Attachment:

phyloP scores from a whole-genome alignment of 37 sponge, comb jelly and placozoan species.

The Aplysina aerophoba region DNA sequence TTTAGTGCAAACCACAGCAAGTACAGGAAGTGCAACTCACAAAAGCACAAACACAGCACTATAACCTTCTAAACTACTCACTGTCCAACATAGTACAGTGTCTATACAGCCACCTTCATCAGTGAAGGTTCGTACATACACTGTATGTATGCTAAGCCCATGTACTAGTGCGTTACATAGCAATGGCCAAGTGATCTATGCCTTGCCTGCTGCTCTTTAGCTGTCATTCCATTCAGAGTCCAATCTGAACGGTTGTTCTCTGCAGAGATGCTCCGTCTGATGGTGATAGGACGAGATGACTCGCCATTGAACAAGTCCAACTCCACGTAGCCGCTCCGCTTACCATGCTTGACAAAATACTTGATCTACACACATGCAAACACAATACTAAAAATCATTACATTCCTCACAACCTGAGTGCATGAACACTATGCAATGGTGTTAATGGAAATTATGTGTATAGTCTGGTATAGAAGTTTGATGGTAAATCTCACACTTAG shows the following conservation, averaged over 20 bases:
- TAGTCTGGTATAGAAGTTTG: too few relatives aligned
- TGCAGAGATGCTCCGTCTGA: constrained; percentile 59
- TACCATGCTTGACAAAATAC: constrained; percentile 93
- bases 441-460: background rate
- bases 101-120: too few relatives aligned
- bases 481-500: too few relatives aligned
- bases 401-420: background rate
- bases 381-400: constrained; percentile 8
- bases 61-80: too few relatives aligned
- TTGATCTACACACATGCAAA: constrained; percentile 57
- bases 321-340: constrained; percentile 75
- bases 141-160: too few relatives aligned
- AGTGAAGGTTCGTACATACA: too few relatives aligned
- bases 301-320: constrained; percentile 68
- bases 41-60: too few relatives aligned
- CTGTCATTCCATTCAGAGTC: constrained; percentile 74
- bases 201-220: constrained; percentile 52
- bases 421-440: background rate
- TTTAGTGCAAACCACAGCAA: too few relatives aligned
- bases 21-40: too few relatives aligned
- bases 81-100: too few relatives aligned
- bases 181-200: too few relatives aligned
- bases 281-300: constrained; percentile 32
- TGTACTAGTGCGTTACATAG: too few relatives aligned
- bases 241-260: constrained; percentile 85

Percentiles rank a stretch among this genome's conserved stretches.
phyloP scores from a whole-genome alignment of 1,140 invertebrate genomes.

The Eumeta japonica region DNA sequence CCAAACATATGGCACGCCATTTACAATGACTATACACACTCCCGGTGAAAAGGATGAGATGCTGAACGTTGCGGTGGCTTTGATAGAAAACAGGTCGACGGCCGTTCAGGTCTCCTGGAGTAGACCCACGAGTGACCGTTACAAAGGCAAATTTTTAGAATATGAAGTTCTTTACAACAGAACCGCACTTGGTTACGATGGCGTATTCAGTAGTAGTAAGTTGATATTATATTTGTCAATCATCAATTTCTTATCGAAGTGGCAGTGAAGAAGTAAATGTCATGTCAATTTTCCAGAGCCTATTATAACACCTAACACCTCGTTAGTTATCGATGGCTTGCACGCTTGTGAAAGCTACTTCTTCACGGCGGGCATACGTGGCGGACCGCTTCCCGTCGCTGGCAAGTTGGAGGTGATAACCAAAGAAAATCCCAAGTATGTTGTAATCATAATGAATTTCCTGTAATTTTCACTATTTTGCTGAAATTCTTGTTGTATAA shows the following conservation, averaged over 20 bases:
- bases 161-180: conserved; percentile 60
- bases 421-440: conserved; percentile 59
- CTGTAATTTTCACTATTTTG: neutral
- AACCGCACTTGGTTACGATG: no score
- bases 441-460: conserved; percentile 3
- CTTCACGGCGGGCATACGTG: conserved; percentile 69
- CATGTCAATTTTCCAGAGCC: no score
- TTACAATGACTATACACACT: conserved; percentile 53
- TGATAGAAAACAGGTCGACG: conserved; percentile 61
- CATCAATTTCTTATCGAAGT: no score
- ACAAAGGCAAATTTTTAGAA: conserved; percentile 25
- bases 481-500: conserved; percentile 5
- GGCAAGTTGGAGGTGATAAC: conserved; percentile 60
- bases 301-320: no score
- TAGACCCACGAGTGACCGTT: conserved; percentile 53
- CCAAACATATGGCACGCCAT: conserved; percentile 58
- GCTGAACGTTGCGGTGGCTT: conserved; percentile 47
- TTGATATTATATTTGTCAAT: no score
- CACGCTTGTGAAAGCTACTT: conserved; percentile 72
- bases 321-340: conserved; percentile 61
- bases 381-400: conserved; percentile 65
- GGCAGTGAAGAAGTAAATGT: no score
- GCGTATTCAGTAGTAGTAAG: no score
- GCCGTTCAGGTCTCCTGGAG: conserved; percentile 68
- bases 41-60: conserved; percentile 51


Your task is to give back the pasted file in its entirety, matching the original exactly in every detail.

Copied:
phyloP scores from a whole-genome alignment of 37 sponge, comb jelly and placozoan species.

The Aplysina aerophoba region DNA sequence TTTAGTGCAAACCACAGCAAGTACAGGAAGTGCAACTCACAAAAGCACAAACACAGCACTATAACCTTCTAAACTACTCACTGTCCAACATAGTACAGTGTCTATACAGCCACCTTCATCAGTGAAGGTTCGTACATACACTGTATGTATGCTAAGCCCATGTACTAGTGCGTTACATAGCAATGGCCAAGTGATCTATGCCTTGCCTGCTGCTCTTTAGCTGTCATTCCATTCAGAGTCCAATCTGAACGGTTGTTCTCTGCAGAGATGCTCCGTCTGATGGTGATAGGACGAGATGACTCGCCATTGAACAAGTCCAACTCCACGTAGCCGCTCCGCTTACCATGCTTGACAAAATACTTGATCTACACACATGCAAACACAATACTAAAAATCATTACATTCCTCACAACCTGAGTGCATGAACACTATGCAATGGTGTTAATGGAAATTATGTGTATAGTCTGGTATAGAAGTTTGATGGTAAATCTCACACTTAG shows the following conservation, averaged over 20 bases:
- TAGTCTGGTATAGAAGTTTG: too few relatives aligned
- TGCAGAGATGCTCCGTCTGA: constrained; percentile 59
- TACCATGCTTGACAAAATAC: constrained; percentile 93
- bases 441-460: background rate
- bases 101-120: too few relatives aligned
- bases 481-500: too few relatives aligned
- bases 401-420: background rate
- bases 381-400: constrained; percentile 8
- bases 61-80: too few relatives aligned
- TTGATCTACACACATGCAAA: constrained; percentile 57
- bases 321-340: constrained; percentile 75
- bases 141-160: too few relatives aligned
- AGTGAAGGTTCGTACATACA: too few relatives aligned
- bases 301-320: constrained; percentile 68
- bases 41-60: too few relatives aligned
- CTGTCATTCCATTCAGAGTC: constrained; percentile 74
- bases 201-220: constrained; percentile 52
- bases 421-440: background rate
- TTTAGTGCAAACCACAGCAA: too few relatives aligned
- bases 21-40: too few relatives aligned
- bases 81-100: too few relatives aligned
- bases 181-200: too few relatives aligned
- bases 281-300: constrained; percentile 32
- TGTACTAGTGCGTTACATAG: too few relatives aligned
- bases 241-260: constrained; percentile 85

Percentiles rank a stretch among this genome's conserved stretches.
phyloP scores from a whole-genome alignment of 1,140 invertebrate genomes.

The Eumeta japonica region DNA sequence CCAAACATATGGCACGCCATTTACAATGACTATACACACTCCCGGTGAAAAGGATGAGATGCTGAACGTTGCGGTGGCTTTGATAGAAAACAGGTCGACGGCCGTTCAGGTCTCCTGGAGTAGACCCACGAGTGACCGTTACAAAGGCAAATTTTTAGAATATGAAGTTCTTTACAACAGAACCGCACTTGGTTACGATGGCGTATTCAGTAGTAGTAAGTTGATATTATATTTGTCAATCATCAATTTCTTATCGAAGTGGCAGTGAAGAAGTAAATGTCATGTCAATTTTCCAGAGCCTATTATAACACCTAACACCTCGTTAGTTATCGATGGCTTGCACGCTTGTGAAAGCTACTTCTTCACGGCGGGCATACGTGGCGGACCGCTTCCCGTCGCTGGCAAGTTGGAGGTGATAACCAAAGAAAATCCCAAGTATGTTGTAATCATAATGAATTTCCTGTAATTTTCACTATTTTGCTGAAATTCTTGTTGTATAA shows the following conservation, averaged over 20 bases:
- bases 161-180: conserved; percentile 60
- bases 421-440: conserved; percentile 59
- CTGTAATTTTCACTATTTTG: neutral
- AACCGCACTTGGTTACGATG: no score
- bases 441-460: conserved; percentile 3
- CTTCACGGCGGGCATACGTG: conserved; percentile 69
- CATGTCAATTTTCCAGAGCC: no score
- TTACAATGACTATACACACT: conserved; percentile 53
- TGATAGAAAACAGGTCGACG: conserved; percentile 61
- CATCAATTTCTTATCGAAGT: no score
- ACAAAGGCAAATTTTTAGAA: conserved; percentile 25
- bases 481-500: conserved; percentile 5
- GGCAAGTTGGAGGTGATAAC: conserved; percentile 60
- bases 301-320: no score
- TAGACCCACGAGTGACCGTT: conserved; percentile 53
- CCAAACATATGGCACGCCAT: conserved; percentile 58
- GCTGAACGTTGCGGTGGCTT: conserved; percentile 47
- TTGATATTATATTTGTCAAT: no score
- CACGCTTGTGAAAGCTACTT: conserved; percentile 72
- bases 321-340: conserved; percentile 61
- bases 381-400: conserved; percentile 65
- GGCAGTGAAGAAGTAAATGT: no score
- GCGTATTCAGTAGTAGTAAG: no score
- GCCGTTCAGGTCTCCTGGAG: conserved; percentile 68
- bases 41-60: conserved; percentile 51